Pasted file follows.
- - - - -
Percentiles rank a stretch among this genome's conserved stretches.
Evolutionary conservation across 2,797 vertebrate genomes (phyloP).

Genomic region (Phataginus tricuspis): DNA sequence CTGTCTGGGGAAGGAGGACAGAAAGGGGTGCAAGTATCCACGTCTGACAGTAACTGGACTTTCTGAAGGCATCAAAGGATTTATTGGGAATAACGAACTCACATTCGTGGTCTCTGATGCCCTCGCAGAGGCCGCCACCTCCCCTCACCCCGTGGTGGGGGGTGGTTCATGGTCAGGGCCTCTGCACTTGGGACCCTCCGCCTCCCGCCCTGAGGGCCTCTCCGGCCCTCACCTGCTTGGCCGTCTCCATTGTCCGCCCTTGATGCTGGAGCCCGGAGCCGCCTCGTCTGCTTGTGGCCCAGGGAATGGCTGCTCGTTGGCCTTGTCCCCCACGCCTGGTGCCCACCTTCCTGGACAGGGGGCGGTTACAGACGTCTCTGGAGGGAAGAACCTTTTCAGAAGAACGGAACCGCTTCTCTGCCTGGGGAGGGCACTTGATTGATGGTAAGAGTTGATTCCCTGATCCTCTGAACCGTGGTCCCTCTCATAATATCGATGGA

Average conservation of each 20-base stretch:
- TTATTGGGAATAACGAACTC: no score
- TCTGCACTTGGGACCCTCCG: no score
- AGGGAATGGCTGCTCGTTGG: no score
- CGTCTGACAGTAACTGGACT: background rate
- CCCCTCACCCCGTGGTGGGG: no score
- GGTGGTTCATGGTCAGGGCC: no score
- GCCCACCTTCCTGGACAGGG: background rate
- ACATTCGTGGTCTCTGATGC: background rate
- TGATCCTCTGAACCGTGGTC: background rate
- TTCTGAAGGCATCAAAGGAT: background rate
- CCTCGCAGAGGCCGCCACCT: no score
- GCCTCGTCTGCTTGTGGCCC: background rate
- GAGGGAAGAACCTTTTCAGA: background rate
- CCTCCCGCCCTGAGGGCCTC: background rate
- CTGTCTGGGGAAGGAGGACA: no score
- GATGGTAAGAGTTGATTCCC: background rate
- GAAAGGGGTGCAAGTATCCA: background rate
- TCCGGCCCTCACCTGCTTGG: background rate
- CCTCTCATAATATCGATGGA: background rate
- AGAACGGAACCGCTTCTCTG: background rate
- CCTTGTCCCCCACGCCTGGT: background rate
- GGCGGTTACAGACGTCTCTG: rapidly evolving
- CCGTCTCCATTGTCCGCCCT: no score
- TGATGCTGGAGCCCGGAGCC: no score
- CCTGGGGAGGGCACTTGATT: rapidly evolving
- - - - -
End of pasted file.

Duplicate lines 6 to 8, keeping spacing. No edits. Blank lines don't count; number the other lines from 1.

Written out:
- TCTGCACTTGGGACCCTCCG: no score
- AGGGAATGGCTGCTCGTTGG: no score
- CGTCTGACAGTAACTGGACT: background rate